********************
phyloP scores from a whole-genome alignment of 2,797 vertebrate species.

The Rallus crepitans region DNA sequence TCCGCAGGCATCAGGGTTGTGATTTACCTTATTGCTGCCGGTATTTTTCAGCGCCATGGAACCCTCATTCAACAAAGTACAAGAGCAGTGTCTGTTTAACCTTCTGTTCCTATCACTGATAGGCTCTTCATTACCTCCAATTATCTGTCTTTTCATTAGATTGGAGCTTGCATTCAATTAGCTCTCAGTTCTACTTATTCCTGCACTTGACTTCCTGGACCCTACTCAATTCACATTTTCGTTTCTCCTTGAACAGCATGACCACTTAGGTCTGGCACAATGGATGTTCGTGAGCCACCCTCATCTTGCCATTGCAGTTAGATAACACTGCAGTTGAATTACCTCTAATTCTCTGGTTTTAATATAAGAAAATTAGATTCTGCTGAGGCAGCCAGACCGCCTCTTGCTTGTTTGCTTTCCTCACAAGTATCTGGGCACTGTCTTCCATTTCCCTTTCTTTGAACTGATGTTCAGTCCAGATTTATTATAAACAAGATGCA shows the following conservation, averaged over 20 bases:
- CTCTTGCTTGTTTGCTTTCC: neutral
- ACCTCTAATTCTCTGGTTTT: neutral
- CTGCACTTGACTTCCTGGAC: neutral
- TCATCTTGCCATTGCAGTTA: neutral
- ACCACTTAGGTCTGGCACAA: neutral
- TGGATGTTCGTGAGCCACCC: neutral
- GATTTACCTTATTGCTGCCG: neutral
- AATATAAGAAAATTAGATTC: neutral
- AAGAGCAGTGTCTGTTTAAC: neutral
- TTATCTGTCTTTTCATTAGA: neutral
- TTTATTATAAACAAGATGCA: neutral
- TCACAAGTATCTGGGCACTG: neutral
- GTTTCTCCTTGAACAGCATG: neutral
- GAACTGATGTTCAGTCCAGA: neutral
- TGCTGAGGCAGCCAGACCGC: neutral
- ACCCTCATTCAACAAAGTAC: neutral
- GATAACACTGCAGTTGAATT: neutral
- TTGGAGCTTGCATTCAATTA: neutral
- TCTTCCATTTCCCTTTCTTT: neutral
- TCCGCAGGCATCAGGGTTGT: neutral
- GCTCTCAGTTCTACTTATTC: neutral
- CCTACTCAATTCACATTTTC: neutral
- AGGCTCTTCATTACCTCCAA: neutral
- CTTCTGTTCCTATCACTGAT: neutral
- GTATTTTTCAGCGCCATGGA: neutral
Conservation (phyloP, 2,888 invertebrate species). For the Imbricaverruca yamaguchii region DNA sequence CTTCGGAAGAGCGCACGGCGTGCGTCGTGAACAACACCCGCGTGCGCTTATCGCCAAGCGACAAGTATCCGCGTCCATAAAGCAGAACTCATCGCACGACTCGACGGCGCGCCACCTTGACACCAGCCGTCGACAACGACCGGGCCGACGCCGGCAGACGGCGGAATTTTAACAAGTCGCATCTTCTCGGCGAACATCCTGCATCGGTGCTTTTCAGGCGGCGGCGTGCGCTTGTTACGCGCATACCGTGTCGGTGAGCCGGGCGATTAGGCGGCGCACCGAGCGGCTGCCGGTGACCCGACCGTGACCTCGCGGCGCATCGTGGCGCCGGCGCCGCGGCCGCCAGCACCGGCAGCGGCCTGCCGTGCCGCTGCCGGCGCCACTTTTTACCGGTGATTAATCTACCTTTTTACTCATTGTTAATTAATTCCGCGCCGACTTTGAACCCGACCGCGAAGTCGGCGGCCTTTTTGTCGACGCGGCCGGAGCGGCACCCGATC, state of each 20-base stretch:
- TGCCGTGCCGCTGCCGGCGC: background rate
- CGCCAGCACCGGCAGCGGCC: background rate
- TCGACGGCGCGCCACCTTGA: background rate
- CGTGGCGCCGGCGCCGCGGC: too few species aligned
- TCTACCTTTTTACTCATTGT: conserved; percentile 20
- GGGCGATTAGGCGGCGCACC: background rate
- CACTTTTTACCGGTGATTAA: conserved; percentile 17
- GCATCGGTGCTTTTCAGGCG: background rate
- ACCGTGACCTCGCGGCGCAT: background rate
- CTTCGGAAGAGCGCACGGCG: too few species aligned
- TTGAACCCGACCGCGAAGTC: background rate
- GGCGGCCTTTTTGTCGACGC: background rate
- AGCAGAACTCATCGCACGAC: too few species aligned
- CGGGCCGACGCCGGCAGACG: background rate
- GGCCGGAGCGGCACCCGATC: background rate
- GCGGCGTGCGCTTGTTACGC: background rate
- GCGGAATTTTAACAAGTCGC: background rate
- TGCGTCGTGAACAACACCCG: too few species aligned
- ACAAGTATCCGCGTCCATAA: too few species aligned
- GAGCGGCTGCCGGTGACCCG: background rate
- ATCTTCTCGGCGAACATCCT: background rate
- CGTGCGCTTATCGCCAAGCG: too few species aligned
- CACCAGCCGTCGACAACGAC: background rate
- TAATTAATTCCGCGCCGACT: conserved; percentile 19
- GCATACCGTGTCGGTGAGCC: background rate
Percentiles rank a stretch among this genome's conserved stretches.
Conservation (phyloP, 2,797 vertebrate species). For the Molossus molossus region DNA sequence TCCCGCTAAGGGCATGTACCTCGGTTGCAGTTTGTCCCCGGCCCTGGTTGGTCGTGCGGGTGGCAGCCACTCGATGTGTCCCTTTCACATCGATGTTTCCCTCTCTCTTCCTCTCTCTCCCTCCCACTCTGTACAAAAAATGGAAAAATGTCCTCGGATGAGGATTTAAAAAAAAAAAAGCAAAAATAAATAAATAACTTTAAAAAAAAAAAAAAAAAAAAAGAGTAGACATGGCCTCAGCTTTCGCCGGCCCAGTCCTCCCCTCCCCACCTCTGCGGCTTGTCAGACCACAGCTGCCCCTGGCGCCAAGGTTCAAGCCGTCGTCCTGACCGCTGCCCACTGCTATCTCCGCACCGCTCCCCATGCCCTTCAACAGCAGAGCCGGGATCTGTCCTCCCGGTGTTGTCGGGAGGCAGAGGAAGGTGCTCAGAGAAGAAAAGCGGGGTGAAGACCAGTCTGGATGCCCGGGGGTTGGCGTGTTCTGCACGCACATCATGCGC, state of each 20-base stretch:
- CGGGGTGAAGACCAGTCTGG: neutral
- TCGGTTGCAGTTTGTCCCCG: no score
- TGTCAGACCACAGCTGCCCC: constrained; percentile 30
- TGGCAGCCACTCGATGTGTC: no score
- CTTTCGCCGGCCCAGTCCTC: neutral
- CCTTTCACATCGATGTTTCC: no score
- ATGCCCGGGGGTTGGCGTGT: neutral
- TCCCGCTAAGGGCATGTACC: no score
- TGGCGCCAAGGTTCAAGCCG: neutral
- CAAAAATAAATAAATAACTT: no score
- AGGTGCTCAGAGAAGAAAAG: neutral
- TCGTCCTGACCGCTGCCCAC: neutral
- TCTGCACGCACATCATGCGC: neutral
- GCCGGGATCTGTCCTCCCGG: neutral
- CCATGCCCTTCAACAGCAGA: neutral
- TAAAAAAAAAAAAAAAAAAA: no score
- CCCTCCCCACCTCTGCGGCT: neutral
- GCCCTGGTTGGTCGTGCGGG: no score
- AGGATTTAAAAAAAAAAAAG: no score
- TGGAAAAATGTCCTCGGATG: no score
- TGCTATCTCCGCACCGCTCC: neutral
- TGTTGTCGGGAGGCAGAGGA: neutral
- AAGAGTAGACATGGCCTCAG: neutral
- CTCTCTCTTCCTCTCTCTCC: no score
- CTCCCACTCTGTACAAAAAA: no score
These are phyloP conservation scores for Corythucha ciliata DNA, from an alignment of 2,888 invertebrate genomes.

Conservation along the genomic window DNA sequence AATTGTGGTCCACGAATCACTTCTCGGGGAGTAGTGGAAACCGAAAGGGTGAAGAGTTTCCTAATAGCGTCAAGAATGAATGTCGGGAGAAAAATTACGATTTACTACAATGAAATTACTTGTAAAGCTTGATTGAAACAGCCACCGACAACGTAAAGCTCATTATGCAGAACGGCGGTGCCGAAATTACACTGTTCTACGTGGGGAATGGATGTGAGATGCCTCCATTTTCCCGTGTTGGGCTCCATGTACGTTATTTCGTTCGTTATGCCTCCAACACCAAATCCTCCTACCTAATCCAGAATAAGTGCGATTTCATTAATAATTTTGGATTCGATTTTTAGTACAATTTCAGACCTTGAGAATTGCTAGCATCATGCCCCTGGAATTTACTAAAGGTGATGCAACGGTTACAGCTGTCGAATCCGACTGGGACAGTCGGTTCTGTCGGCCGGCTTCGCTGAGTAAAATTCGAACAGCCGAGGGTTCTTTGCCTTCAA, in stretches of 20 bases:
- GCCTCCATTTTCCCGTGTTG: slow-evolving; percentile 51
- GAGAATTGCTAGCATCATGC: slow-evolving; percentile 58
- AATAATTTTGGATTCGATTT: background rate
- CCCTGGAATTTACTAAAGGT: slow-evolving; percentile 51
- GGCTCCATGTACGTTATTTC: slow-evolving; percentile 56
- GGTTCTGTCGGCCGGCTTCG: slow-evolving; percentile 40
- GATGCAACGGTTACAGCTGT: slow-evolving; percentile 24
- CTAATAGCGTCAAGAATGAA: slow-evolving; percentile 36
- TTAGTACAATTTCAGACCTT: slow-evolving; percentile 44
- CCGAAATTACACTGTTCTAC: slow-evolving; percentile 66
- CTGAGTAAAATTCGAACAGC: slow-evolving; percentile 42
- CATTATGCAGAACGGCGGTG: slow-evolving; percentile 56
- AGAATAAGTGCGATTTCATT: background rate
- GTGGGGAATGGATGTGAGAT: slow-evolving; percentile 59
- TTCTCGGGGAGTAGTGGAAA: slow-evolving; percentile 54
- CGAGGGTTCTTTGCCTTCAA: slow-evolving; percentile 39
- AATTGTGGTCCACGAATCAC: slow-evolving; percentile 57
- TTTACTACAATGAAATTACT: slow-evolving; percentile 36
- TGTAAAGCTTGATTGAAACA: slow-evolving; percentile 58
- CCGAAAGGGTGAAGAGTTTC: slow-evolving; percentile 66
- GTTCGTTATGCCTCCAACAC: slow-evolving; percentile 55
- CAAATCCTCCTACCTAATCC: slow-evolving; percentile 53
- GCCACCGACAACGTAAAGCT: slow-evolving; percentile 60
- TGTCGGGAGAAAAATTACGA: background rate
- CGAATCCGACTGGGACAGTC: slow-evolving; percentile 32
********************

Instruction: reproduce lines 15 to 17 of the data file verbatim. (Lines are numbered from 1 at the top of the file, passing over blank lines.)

- GTTTCTCCTTGAACAGCATG: neutral
- GAACTGATGTTCAGTCCAGA: neutral
- TGCTGAGGCAGCCAGACCGC: neutral